New Delhi: Bangladeshi journalist Rozina Islam, a senior correspondent for Bangla daily Prothom Alo, has been arrested and charged under the Official Secrets Act in what is being seen as retaliation for her reporting on corruption and mismanagement in the health sector.
Charges against Islam have been brought under Sections 385 and 411 of the Penal Code and Sections 3 and 5 of the Official Secrets Act and the case was filed on Monday night at the Shahbagh police station, reported Prothom Alo.
Sajjad Sharif, the managing editor of Prothom Alo, told the Committee to Protect Journalists (CPJ) that, for the past month, Islam had been reporting on corruption and mismanagement in the health sector and that her arrest was likely in retaliation for her reporting.
Islam was reportedly detained around 3 pm while she was at the health ministry in the secretariat by officials of the ministry. She was confined in a room of the ministry and her mobile phone was confiscated. As per several news reports, Islam fell sick and fainted while under detention at the secretariat and later, at around 8 pm, she was handed over to the police and subsequently taken to the police station at around 9 pm.
Islam has been accused of taking pictures of official documents under sections 3 and 5 of the colonial-era Official Secrets Act and under sections 379 and 411 of the penal code and, as per the laws, could face up to 14 years in prison and the death penalty if charged and convicted. According to the CPJ, Islam is currently being held at the Shahbagh police station in Dhaka.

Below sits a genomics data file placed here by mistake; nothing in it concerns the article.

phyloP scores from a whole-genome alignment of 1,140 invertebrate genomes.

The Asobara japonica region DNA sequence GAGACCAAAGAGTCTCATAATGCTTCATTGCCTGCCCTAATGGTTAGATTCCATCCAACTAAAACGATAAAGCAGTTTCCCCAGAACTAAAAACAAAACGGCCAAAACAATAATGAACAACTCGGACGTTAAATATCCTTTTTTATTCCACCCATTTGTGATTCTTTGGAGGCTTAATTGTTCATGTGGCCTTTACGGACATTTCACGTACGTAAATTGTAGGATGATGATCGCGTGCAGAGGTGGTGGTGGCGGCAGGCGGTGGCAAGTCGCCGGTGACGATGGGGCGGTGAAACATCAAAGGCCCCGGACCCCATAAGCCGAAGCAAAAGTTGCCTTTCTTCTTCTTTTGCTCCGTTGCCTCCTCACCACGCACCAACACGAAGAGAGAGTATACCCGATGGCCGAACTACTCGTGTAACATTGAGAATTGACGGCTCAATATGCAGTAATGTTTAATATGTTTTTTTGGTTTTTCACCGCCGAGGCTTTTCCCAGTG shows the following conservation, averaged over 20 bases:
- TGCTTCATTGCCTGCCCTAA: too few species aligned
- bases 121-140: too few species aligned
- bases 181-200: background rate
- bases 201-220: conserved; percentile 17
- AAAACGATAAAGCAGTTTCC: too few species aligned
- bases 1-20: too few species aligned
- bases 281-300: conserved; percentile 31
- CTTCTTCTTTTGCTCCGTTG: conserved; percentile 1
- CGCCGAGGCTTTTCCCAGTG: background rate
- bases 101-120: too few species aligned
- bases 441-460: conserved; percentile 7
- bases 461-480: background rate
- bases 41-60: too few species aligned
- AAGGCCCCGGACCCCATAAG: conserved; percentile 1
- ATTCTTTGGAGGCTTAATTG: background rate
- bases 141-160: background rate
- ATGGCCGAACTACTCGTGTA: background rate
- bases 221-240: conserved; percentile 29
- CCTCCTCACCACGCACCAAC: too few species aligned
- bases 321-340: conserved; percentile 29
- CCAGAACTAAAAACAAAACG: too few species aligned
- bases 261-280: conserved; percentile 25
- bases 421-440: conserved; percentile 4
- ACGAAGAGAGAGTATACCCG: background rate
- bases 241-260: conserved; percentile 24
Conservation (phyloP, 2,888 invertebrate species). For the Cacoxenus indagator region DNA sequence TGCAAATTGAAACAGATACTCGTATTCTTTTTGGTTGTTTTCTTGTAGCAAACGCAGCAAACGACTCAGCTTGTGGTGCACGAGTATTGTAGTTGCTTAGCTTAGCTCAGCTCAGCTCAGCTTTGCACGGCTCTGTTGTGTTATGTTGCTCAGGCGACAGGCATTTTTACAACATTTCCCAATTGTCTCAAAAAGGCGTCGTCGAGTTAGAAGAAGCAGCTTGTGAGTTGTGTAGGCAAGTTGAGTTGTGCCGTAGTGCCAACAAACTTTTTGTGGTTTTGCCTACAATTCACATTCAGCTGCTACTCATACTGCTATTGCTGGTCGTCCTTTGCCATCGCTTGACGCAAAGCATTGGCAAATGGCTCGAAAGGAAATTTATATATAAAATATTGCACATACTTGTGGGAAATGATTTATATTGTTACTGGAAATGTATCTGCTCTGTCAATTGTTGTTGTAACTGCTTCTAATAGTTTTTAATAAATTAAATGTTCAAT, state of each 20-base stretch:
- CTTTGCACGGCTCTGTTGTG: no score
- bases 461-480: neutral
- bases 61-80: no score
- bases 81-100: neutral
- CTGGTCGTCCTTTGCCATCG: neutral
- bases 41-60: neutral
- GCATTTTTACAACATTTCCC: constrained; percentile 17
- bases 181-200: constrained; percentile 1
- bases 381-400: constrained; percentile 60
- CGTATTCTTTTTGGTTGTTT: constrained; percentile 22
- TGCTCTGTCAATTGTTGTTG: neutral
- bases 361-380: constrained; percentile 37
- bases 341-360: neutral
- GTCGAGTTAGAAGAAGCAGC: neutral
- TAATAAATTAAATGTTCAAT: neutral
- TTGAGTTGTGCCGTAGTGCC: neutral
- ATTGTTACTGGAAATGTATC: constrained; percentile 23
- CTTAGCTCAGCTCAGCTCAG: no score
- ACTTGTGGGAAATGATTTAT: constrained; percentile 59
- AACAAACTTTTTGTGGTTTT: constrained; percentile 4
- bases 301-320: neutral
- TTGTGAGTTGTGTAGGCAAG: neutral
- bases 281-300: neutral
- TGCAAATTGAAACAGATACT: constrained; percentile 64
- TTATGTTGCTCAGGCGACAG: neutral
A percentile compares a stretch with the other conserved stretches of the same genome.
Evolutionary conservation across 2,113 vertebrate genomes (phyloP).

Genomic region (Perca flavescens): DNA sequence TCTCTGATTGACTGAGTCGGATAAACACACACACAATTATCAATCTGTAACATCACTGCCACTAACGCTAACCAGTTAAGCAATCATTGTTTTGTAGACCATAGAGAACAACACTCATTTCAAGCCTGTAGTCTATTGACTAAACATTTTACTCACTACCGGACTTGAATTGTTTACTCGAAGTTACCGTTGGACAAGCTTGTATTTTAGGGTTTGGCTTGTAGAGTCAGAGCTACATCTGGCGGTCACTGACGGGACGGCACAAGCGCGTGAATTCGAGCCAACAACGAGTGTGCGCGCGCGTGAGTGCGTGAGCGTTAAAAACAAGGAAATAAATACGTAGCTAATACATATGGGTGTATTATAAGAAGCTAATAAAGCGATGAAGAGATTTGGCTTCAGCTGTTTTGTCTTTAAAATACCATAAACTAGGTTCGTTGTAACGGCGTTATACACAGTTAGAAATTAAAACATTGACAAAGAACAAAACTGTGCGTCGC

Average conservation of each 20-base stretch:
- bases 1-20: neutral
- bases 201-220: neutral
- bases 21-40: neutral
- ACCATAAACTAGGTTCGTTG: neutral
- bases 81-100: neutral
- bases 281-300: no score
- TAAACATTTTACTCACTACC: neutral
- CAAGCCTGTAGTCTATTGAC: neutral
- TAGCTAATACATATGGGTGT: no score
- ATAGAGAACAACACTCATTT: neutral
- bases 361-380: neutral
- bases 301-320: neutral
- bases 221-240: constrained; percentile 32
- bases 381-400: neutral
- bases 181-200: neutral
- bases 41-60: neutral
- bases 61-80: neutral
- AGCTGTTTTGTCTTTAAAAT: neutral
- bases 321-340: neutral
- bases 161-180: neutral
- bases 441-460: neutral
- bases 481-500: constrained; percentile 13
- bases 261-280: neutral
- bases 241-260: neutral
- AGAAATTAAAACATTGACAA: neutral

According to the Dhaka Tribune, the police complaint said that an on-duty police officer saw Islam in the office of Md Saiful Islam Bhuiyan, the personal secretary to the secretary of the Health Services Division. Bhuiyan and additional secretary Kazi Jebunnesa Begum questioned Islam and allegedly found files and photos of documents on her phone, as per the police complaint. Islam, however, has denied taking any files from the room.
“We are deeply alarmed that Bangladesh officials detained a journalist and filed a complaint under a draconian colonial-era law that carries ridiculously harsh penalties,” CPJ’s senior Asia researcher, Aliya Iftikhar said. “Bangladesh police and authorities should recognise that Rozina Islam is a journalist whose work is a public service and should immediately drop the case against her and allow her to go free.”
After Islam’s arrest, journalists from several news organisations gathered outside the police, demanding that charges against her be dropped. They also demanded that the health minister and health secretary resign. Members of the Bangladesh Secretariat Reporters Forum (BSRF) on Tuesday also boycotted a press briefing of the health ministry in protest against the arrest of Rozina Islam.
The South Asian Women in Media (SAWM), a network of women journalists across South Asia, has expressed concern over Islam’s arrest and demanded her immediate release. Condemning her harassment and arrest, the network reiterated that Islam was performing her duties as a journalist and had been reporting regularly on corruption in the health and other sectors.
CPJ has also called on Bangladeshi authorities to release Islam, withdraw the investigation against her, and stop arresting journalists under the Official Secrets Act.